Footprint found in Chile is oldest in Americas

A human footprint discovered at the archaeological site of Pilauco in Patagonia, southern Chile, has been dated to 15,600 before the present, making it the oldest ever found in the Americas. The print was first discovered in 2010 by a student at the Universidad Austral of Chile in an excavation grid that also contained megafauna bones, wood and plant remains and lithic tools. Researchers then spent nearly a decade dating the fossil and confirming that it was left by a person.

It wasn’t immediately clear from the print in situ that it was human. The dimensions were similar to other mammals like ground sloths, and there wasn’t a highly specific outline capturing human morphology from heel to toes. Paleontologists made a silicone cast of the print, X-rayed it, photographed it from different angles and documented the trace characteristics they observed. A mesh model was created and analyzed with 3D software.

The team painstakingly recreated possible scenarios for the formation of the footprint. The performed nine experiments with three different water contents and three human trackmakers with the same foot size but different heights and weights. Researchers built a box seven and a half feet long to hold sediment excavated from the layer near the footprint. As soon as the water was added, trackmakers stepped in the box. The prints they left were photographed with scale, the depths of each print at the big toe, heel and arch were measured and how much of the surface was flattened.

Comparisons of the experiment data and observed trace characteristics confirmed the footprint was indeed human. The print itself could not be directly dated, but radiocarbon testing of plant material and wood near the impression resulted in an estimated date of 15,600 years ago.

[Geologist Mario] Pino said the footprint appears to be that of a barefoot man weighing about 70 kilograms (155 pounds) and of the species Hominipes modernus, a relative of Homo sapiens.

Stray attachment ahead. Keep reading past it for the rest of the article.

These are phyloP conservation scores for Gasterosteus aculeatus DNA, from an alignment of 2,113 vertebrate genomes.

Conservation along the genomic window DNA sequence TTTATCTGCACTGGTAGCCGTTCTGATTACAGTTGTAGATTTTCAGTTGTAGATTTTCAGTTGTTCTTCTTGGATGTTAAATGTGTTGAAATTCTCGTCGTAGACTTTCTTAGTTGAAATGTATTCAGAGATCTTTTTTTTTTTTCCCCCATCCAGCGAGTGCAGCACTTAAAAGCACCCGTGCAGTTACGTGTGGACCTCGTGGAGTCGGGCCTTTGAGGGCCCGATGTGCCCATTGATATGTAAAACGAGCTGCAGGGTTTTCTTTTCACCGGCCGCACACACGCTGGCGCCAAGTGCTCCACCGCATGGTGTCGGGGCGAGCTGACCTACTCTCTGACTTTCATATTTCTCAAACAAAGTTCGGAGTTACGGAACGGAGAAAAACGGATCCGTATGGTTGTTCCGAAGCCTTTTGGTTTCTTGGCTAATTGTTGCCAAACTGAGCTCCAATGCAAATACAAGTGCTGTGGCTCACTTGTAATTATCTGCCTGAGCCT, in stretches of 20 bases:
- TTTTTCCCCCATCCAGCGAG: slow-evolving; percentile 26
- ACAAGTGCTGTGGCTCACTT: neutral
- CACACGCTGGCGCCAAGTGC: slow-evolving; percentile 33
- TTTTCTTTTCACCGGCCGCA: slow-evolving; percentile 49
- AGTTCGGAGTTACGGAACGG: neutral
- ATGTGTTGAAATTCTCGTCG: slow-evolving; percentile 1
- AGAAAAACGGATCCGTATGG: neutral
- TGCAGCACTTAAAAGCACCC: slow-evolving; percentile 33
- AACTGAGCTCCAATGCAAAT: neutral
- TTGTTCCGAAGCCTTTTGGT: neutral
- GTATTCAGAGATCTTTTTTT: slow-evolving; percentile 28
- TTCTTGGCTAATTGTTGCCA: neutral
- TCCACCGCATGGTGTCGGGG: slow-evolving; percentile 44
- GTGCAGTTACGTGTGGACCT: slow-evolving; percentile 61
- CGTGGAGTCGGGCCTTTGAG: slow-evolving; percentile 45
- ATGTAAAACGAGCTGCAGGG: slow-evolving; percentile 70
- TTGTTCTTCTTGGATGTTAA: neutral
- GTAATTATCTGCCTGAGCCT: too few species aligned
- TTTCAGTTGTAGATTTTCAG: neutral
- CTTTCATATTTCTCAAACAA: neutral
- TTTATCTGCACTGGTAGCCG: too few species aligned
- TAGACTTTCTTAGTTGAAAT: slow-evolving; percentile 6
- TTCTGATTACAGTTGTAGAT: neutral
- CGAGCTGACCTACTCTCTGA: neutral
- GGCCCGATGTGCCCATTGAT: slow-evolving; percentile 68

The area in Chile has proven rich in fossils, including evidence of an ancestor of today’s elephants and American horses, as well as of more recent human presence.

An earlier footprint found at a site south of Osorno was found to be about 1,000 years more recent.

The section of sediment with the footprint was removed en bloc and placed in a glass box for long-term preservation at the Pleistocene Museum in the Parque Chuyaca, Osorno, Chile.

I have an unabashed love for footprint fossils, because footprints in the sand (or mud, or a swamp) are classic examples of the impermanence of life, and yet, when conditions are just right, instead of disappearing in seconds they turn to rock and are found thousands, even millions of years later. I’m always keen to relay a good fossilized footprint story, but this is the first time I recall encountering the scientific name for them: paleoichnites. Into the Scrabble lockbox it goes.

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Comment by Ike Eyeself
2019-05-04 01:28:27

So far, I had never tracked down a species by the name of ‘Hominipes modernus’. One of the articles *argues “Here we present a detailed analysis of the Pilauco ichnite and associated sedimentary structures, as well as new radiocarbon data. The ichnological analysis confidently assigns the trace to the ichnospecies Hominipes modernus—a hominoid footprint usually related to Homo sapiens.”